A lot of markets got crushed during the Global Financial Crisis. Many of them had a run-up in both housing deliveries and subprime loans in the mid-2000s. When the economy crashed, they got hit exceptionally hard.

But now, in the COVID crisis, these markets like Atlanta, Phoenix and a number of Florida locales are the hottest metros in the country. As their housing markets are taking off, industrial demand is following.

“A lot of these growth markets were the boom-and-bust markets of the housing bubble,” says CoStar Portfolio Strategy Senior Consultant Juan Arias. “But that doesn’t mean they’re not great markets now. We’re not in the same type of boom-bust housing cycle that we saw. In fact, we’re under-housed now.”

The movement from coastal cities to many of these areas, primarily in the Sunbelt, is a big reason these high-growth markets are so hot. But it’s not the only factor.

Arias lists Atlanta, Austin Allen, Denver,  Houston and the Inland Empire as some of the most important high-growth markets for the industrial sector.

Some of these markets are high-growth because of their proximity to high-cost markets.

“The Inland Empire is marked as a growth because it’s seeing a significant amount of people coming in from LA,” Arias says. “Historically, it had been a huge industrial market, but now you’re getting such strong coupled growth from coming in from LA. It’s not just the logistics market. It’s going to be attractive for last-mile and all of these other types of delivery.”

Northern New Jersey and Olympia, Wash., are other markets near coastal cities that show strong growth potential but aren’t in the Sunbelt.

“A lot of this household growth is going towards more of the suburban areas,” Arias says. “Seattle and Olympia are good suburban industrial markets.”

Other strong markets are Philadelphia, Portland, Sacramento, Reno and Trenton. “It’s just a mix of markets that have strong household growth and are seeing strong industrial demand,” Arias says. “They are also priced at an attractive cap rate for industrial, where you can still get good returns.”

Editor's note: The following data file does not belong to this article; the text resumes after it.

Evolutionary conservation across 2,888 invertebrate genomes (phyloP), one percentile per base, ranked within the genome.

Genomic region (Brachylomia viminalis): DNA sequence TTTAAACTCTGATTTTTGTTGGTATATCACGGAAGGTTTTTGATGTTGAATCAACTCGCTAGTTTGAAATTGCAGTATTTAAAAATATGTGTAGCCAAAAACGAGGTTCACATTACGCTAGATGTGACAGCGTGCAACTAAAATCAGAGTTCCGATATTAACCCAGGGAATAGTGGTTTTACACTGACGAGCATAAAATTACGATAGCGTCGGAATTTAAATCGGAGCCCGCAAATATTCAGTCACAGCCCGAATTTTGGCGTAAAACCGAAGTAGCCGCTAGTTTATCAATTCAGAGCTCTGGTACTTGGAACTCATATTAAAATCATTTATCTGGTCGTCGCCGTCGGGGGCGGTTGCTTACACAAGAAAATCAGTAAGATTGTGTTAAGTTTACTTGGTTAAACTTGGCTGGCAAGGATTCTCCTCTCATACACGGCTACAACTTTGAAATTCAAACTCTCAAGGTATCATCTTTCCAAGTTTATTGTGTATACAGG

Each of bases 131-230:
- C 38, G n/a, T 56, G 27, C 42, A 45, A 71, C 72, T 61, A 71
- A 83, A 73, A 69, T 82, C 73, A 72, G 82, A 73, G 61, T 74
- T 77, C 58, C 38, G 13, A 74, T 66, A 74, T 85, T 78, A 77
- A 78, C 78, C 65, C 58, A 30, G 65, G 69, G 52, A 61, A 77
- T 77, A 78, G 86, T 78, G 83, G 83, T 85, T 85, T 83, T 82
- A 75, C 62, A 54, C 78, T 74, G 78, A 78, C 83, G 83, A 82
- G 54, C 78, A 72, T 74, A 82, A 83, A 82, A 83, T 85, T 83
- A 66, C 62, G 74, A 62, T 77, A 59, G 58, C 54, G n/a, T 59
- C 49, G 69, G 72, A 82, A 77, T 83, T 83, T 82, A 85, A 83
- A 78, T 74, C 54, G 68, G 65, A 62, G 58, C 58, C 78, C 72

Arias also lists Las Vegas as a high-growth market, even though it has been battered by the sharp decline in tourism during the pandemic.

“These market classifications were done pre-pandemic,” Arias says. “And even though Las Vegas is suffering significantly due to the tourism and the casinos slowing down, demographic growth has been so strong that we expect it to bounce back.”

The demographic growth in many of these cities began to accelerate in 2015, according to Arias. “It accelerated back around 2015 and now with the pandemic,” he says. “They [many of these markets] were not locked down as stringently as some of the higher-cost markets. So their economies are recuperating at a slightly faster rate.”

Arias says many of these markets also have lower unemployment insurance claims, and their unemployment rate rates tend to be lower. “They’ve recuperated faster, and they have these demographic tailwinds,” Arias says.